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Biden. Photo: Kevin Dietsch/UPI/Bloomberg via Getty

The U.S. is committing $2 billion for the global COVAX vaccine initiative within days (using funds already allocated by Congress), plus an additional $2 billion over the next two years, the White House announced ahead of Friday's virtual G7 summit.

Why it matters: Senior administration officials told reporters Thursday evening that they'll use those commitments to "call on G7 partners Friday both to make good on the pledges that are already out there" and to make further investments in global vaccine manufacturing and distribution.

Yes, but: The discussion around COVID-19 aid is beginning to shift from dollars to doses. French President Emmanuel Macron said Thursday that it's time for Europe and the U.S. to begin supplying developing countries with COVID-19 vaccines.

The state of play: The U.S. has purchased 1.2 billion doses — enough to fully vaccinate every American adult 2.5 times over, assuming additional vaccines like Johnson & Johnson's are approved.

  • The situation is similar in other rich countries. Doses remain scarce for now, but supply will eventually far outstrip demand.

What they're saying: Macron told the FT that the U.S. and EU should begin sharing before that happens, sending 3–5% of all available doses to poor countries in parallel with the domestic rollout. He said the proposal already had German Chancellor Angela Merkel's support, and he hoped to convince Biden as well.

  • “We are allowing the idea to take hold that hundreds of millions of vaccines are being given in rich countries and that we are not starting in poor countries,” Macron said.
  • That "unprecedented acceleration of global inequality" was paving the way for "a war of influence over vaccines," Macron said, and playing into the hands of Russia and China, which are exporting state-funded vaccines around the world.

The other side: The White House said on Thursday's briefing call that the administration planned to turn to donations only after all U.S. demand was met.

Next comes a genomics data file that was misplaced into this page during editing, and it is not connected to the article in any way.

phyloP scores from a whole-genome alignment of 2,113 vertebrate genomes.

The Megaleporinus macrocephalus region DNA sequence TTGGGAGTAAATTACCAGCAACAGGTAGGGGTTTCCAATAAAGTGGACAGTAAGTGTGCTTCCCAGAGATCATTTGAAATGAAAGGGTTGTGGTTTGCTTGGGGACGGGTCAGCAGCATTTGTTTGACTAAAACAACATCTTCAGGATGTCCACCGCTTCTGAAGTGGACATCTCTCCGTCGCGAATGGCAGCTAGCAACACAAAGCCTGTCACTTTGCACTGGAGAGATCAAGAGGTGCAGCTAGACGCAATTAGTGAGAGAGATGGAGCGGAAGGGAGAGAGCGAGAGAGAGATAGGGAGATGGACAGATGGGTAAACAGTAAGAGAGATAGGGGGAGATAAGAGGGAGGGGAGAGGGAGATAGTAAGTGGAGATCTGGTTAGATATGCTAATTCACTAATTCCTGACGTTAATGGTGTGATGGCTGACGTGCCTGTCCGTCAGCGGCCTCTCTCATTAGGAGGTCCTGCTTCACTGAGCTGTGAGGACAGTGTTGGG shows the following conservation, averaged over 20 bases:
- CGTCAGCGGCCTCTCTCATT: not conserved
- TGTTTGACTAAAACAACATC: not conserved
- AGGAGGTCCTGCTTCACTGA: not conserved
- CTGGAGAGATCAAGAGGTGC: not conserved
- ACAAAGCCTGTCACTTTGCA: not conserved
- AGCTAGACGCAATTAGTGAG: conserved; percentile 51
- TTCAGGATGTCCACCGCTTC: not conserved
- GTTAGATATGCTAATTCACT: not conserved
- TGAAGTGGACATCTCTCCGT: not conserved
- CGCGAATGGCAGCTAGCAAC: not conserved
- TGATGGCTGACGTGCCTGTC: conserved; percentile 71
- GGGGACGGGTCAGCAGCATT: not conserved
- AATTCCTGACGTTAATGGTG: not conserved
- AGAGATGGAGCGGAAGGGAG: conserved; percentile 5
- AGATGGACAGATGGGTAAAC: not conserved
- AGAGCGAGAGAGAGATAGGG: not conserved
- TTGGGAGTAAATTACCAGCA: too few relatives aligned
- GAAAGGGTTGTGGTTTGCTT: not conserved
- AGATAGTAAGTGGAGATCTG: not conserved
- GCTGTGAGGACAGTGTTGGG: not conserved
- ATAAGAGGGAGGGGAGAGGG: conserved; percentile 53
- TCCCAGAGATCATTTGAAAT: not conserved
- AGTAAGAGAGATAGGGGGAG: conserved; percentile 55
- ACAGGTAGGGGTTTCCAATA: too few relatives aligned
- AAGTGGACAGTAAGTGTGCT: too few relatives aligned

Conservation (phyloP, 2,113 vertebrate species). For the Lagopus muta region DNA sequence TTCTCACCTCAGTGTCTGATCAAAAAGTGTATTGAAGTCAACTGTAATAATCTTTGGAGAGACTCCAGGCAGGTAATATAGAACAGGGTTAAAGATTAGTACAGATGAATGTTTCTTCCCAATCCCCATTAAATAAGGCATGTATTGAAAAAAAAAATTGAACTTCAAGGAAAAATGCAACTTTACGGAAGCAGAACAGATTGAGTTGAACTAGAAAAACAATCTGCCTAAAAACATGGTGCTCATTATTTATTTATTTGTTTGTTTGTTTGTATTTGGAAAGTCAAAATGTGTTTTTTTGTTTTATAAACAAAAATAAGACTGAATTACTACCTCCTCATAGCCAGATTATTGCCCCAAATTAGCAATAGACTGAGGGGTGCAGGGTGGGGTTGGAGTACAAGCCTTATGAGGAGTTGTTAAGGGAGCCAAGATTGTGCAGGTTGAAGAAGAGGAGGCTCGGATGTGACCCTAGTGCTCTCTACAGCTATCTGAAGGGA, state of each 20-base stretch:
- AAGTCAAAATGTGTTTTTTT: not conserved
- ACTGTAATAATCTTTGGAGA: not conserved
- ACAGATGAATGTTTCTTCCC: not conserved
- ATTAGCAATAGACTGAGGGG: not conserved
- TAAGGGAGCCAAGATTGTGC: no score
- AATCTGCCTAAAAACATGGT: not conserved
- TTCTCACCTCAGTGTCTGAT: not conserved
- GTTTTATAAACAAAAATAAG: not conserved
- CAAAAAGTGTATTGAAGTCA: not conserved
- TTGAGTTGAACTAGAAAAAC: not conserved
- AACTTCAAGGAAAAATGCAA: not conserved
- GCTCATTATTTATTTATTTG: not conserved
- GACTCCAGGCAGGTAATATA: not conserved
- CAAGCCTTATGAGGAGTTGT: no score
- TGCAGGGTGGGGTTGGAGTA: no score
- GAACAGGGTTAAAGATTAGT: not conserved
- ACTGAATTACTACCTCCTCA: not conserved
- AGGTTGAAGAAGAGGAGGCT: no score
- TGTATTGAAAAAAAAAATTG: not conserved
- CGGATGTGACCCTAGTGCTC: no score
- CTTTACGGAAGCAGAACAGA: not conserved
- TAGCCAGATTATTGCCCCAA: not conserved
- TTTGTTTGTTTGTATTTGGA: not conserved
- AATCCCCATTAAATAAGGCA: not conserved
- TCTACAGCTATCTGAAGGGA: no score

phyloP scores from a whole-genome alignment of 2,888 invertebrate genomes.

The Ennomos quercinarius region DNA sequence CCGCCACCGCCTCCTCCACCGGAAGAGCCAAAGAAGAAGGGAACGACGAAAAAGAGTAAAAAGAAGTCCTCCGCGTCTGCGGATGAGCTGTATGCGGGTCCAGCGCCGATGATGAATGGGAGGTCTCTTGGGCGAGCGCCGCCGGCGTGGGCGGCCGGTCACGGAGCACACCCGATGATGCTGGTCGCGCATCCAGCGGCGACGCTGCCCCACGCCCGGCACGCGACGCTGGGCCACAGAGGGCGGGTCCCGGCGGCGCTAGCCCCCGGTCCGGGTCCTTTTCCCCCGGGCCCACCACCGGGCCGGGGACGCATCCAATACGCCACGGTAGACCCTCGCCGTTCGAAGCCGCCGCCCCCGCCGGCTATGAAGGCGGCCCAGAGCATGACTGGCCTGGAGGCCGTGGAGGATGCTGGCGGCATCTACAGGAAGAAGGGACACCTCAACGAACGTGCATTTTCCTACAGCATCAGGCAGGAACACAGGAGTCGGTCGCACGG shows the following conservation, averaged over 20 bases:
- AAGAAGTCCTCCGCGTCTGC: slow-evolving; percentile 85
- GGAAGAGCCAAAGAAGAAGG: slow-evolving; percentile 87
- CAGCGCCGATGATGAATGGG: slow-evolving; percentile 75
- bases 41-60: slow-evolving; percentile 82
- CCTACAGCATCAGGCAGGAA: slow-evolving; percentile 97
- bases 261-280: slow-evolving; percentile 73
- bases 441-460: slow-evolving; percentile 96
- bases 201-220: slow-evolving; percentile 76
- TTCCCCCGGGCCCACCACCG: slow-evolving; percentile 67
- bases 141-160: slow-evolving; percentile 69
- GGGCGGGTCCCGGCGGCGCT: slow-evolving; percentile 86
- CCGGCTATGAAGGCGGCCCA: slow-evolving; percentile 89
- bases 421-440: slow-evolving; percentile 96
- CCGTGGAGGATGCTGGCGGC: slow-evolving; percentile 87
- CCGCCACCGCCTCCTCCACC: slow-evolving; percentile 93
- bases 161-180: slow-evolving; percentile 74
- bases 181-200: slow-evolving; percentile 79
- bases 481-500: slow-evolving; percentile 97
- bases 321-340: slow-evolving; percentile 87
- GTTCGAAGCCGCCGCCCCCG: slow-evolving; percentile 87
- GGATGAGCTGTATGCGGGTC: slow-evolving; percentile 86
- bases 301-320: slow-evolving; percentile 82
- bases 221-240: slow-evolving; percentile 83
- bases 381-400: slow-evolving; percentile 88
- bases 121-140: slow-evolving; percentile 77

• "When we have a sufficient supply, it is our intention to consider donating surplus vaccines," one senior official said.
  • Asked about Macron's comments and the timeline on donations, another official said, "There are a lot of options on the table, but I don't think we should get locked down in what we might do once the U.S. population is vaccinated."

Go deeper: America’s extra vaccine doses could be key to global supply

Go deeper

Caitlin Owens, author of Vitals
Feb 18, 2021 - Health

U.K. to infect healthy people with COVID for world's first "human challenge trial"

Illustration: Annelise Capossela/Axios

The U.K. plans to intentionally infect healthy volunteers with the coronavirus in the world's first "human challenge trial," the goal being to enhance understanding of the virus, the Washington Post reports.

Why it matters: The effort is controversial, but the government says the study will help with developing new treatments and vaccines for the virus.

Feb 18, 2021 - Health

Fauci: Some vaccine shipments slowed "to a grinding halt" due to historic winter storm

Coronavirus vaccine shipments have slowed "to a grinding halt" in some areas affected by a devastating winter storm and freezing temperatures, Anthony Fauci, President Biden's chief medical adviser, told MSNBC on Thursday.

Driving the news: A winter storm is still tracking along the Southeast coast, leaving heavy snow and ice along the mid-Atlantic, the National Weather Service said in an early Thursday morning update. Texas has been hit the hardest by the storm, with just under 500,000 people still without power after several days.